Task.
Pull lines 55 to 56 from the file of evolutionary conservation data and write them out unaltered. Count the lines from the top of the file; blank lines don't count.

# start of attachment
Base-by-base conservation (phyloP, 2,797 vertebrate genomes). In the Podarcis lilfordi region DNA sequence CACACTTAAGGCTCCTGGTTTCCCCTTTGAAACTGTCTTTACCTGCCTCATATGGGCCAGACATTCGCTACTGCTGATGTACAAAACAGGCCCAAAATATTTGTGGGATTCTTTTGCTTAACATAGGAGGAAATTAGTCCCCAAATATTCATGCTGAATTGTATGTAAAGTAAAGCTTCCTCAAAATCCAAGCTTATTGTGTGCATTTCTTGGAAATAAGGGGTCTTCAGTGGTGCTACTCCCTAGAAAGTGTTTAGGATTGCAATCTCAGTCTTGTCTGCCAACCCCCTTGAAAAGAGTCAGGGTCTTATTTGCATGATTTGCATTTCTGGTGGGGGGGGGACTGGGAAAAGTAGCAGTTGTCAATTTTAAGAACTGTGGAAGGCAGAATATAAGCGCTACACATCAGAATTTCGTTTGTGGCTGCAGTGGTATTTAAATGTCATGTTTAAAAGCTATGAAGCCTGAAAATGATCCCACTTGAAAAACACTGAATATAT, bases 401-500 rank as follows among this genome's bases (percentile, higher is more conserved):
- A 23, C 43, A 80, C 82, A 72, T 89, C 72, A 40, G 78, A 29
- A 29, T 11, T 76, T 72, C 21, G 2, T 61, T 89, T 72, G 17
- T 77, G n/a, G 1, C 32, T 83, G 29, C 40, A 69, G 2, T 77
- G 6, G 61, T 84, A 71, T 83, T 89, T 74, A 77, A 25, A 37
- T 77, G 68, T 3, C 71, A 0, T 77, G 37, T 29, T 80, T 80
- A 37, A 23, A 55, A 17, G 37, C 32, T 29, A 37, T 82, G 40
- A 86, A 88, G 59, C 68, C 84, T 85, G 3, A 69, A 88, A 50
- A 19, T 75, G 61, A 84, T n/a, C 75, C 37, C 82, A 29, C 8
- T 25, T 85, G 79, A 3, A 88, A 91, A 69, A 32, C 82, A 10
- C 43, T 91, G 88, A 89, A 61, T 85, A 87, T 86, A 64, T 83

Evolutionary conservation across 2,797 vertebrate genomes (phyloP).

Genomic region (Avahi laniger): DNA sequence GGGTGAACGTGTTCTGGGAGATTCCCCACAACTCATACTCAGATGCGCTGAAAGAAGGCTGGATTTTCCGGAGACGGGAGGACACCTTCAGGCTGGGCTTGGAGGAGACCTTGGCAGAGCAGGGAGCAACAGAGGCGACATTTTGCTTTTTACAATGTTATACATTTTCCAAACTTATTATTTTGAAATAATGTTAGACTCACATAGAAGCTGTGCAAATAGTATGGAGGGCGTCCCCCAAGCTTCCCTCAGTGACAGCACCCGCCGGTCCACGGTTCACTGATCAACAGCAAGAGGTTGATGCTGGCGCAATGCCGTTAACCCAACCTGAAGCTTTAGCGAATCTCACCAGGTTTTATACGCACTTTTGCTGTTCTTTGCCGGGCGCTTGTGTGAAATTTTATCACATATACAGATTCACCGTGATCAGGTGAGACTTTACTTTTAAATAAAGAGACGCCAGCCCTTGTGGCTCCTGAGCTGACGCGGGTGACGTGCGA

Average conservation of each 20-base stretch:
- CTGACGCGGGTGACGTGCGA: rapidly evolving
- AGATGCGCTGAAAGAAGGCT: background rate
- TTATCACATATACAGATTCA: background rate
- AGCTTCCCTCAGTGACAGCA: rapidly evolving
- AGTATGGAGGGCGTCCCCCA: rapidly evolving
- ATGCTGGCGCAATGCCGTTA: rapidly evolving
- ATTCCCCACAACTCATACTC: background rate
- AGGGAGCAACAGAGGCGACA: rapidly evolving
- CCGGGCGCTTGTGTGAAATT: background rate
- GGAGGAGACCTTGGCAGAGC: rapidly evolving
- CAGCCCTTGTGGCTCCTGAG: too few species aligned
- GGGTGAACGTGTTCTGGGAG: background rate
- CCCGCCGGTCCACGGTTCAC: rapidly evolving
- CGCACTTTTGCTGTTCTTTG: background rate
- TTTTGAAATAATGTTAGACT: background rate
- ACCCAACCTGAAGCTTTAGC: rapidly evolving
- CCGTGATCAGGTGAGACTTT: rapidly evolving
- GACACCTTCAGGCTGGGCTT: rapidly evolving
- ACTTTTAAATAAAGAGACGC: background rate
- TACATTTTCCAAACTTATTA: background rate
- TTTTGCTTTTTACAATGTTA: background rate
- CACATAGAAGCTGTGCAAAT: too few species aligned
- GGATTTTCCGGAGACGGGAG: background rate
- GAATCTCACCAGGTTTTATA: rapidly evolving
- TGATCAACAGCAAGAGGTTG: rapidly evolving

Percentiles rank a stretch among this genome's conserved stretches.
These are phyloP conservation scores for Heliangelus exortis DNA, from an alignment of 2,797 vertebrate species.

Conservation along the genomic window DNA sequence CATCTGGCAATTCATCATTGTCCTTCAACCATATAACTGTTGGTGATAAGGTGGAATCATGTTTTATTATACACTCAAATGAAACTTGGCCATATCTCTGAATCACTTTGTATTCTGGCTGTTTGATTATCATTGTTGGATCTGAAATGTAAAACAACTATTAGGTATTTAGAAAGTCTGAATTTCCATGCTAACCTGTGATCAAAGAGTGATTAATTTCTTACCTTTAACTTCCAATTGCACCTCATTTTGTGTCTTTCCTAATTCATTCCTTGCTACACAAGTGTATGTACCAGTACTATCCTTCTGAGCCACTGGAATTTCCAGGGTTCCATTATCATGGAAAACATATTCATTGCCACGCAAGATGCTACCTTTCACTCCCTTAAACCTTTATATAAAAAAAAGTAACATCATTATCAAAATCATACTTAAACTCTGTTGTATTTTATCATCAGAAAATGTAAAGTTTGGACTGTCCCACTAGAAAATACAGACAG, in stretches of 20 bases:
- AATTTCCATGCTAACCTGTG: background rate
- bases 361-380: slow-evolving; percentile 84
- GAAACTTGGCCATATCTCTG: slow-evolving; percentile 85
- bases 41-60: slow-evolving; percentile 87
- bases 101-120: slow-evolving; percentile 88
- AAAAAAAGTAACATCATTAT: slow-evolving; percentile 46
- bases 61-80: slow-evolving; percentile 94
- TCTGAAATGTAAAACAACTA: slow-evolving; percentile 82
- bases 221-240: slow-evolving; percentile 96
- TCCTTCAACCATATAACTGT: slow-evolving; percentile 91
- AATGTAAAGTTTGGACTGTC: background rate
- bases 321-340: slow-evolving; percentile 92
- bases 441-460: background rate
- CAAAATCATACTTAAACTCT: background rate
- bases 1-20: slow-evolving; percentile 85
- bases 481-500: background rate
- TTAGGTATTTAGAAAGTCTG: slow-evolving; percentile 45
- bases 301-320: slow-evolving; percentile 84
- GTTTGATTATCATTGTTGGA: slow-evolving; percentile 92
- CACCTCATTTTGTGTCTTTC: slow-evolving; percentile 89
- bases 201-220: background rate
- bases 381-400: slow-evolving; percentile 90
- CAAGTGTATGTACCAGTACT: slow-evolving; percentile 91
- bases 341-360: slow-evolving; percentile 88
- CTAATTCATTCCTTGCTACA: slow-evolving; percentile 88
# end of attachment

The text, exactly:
- bases 441-460: background rate
- CAAAATCATACTTAAACTCT: background rate